As one of those early FR fans I’ve got no problem admitting that “The Winter of Mixed Drinks’ left me uneasy. I distinctly remember the first time I heard ‘Swim Until You Can’t See Land’ previewed at a show and not being sure of the new direction. The last show in town was at the Independent, which their popularity has long since outgrown. When I noticed the listing at the venue 4 months beforehand, it was already sold out. Despite having to pay three times face value, it was decidedly worth it as the set focused heavily on the earlier material. I hadn’t actually listened to ‘Pedestrian Verse’ that often before the show. This was partially due to waiting for the month long delayed LP and also because, despite generally liking the new direction, I still didn’t find it compelling. Going in, I was hoping that the performance would allow me to better understand and appreciate the album.
I think the thing that was most evident the other night was that FR live is where they truly are at their best. The beauty of the show was how seamlessly they integrated the new songs into the live performance, how fresh they sounded and just how well they worked. This time Pedro and I stood second row center; watching them play, figuring out who was doing what and when and truly appreciating how it is all so carefully balanced and articulated. This was not only highly enjoyable but somewhat of a revelation.
Double checking from some clips from the last Fillmore show we attended, I’m confident FR has added another person to the stage. Apologies for only using the pronoun, but he was magnificent in providing accompanying percussion and guitar. I was frequently drawn to his performance when wondering where a new dynamic in the sound was coming from. This happened a lot with the other performers as well. There is a certain musical ‘democracy’ to this band where everyone brings an equal amount to the table. At times, they are almost modular with overlapping chord progressions and even when everyone is doing something else the meticulous care given to the layering of the sound is almost breathtaking. They have become such a well-oiled machine (or an expensive German engineered car if you like) that is a delight to see in motion.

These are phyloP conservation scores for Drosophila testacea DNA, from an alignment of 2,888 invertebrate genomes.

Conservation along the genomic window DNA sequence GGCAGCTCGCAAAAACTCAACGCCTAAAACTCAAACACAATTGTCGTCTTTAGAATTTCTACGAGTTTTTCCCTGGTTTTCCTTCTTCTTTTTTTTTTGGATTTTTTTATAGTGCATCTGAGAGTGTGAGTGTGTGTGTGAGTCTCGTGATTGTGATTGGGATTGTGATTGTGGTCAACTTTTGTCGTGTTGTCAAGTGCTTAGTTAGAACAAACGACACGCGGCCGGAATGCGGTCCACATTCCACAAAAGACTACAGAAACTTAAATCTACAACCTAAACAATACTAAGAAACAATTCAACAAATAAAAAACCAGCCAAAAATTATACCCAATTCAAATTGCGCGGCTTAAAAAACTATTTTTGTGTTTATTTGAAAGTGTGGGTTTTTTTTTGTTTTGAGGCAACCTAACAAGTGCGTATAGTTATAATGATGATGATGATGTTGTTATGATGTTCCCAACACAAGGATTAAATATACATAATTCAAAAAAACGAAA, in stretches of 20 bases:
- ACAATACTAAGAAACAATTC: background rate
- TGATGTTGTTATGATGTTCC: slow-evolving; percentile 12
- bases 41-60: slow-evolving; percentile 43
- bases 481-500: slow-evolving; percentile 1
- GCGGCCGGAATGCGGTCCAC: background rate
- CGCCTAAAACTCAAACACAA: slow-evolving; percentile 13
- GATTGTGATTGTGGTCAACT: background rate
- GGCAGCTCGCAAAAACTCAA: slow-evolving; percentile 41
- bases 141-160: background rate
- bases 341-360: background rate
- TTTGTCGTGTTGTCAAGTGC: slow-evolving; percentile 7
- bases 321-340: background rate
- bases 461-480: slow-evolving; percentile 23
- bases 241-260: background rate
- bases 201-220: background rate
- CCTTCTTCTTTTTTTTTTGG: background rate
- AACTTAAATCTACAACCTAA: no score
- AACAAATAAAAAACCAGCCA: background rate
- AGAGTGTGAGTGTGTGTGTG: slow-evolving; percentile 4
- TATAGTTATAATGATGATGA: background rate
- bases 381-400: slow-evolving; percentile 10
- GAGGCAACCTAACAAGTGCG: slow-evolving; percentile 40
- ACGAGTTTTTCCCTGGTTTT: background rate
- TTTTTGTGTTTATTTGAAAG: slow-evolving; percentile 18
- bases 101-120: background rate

At this point I should mention that scanning the crowd I was frequently struck with how radiant their smiles and bright their eyes were. I’ve been to many a show (and have seen FR 7 times now) and can truthfully say that the joy expressed on the audience’s collective face is a degree higher than any other. It goes without saying that this enthusiasm is reciprocated by the band themselves. One of the integral components of any FR show are Scott Hutchison’s stories, sense of humour and humility.
There was a point where the warm-up to a song took a little longer than usual and I began wondering how I would answer the question, if asked, what my most and least favourite FR song would be. Just as the question was answered, ‘Backwards Walk’ commenced. My favourite version of this was at the Bottom of the Hill quite a few years back. This review captures that night rather succinctly but they are wrong about the encore. Scott did come back out, in the dark, and began singing ‘Backwards Walk’. It had an almost a cappella like start as he stood at the edge of the stage leaning forward as much as he could. There was some fumbling of guitar and I don’t honestly remember whether he was using an acoustic or an electric, but I do have the beauty of that performance in my heart. The new enhanced version worked but it was a far cry from that memory. This is rather a long build up to tell you something that ends up being contrary to what you might expect. The real achievement of the show was how seamlessly and perfectly the 8 songs played from ‘Pedestrian Verse’ fit in with the other songs in the set. They were the songs that sparkled, had depth, and were fully engaging. It isn’t that the older songs were no longer welcome, but proof of just how much further the new material has come.
There is something magical about listening to a new record the day after a show. Seconds after the needle was dropped with the opening keyboard lines of ‘Acts of Man’ I was back at the Fillmore. Prior to this, I wasn’t sure I really even liked the song. It ended up being the glorious live ‘ending’ to the regular set. I understand the record much better now. There is a whole new clarity that is hard to describe. Perhaps more importantly I don’t recall this experience with the last record. The distance between recording studio and stage seems shorter. Perhaps this time around the intent was to create something that would more fully and easily translate to the live performance. It worked. Even more, I think it is safe to say no studio recording could ever truly capture the majesty of FR live. Quite frankly, that is how it should be.
The answer to what is my least favourite song would have been ‘Swim Until You Can’t See Land’. I still remember the unease of hearing it the first time before the album and I’ve never really enjoyed it until now. Last night it just clicked. Admittedly, the first song that came into my head the next morning was a Twilight Sad one, but when I was trying to conjure up a FR song I was rather surprised to be ‘listening’ to my ‘least’ favourite song.. Maybe I’m just slow.
2 apples, a poster, the Fillmore center 2 rows deep, the 7th FR show, and a stripped down Twilight Sad opener – I so wish that could happen more often with the other bands on our radar. But until then, I can’t wait until the 8th.
I’ve purposefully not mentioned the Twilight Sad because we get a rare opportunity to see them twice in one week and will put my thoughts off until then.
One thought on “Frightened Rabbit: Live in SF”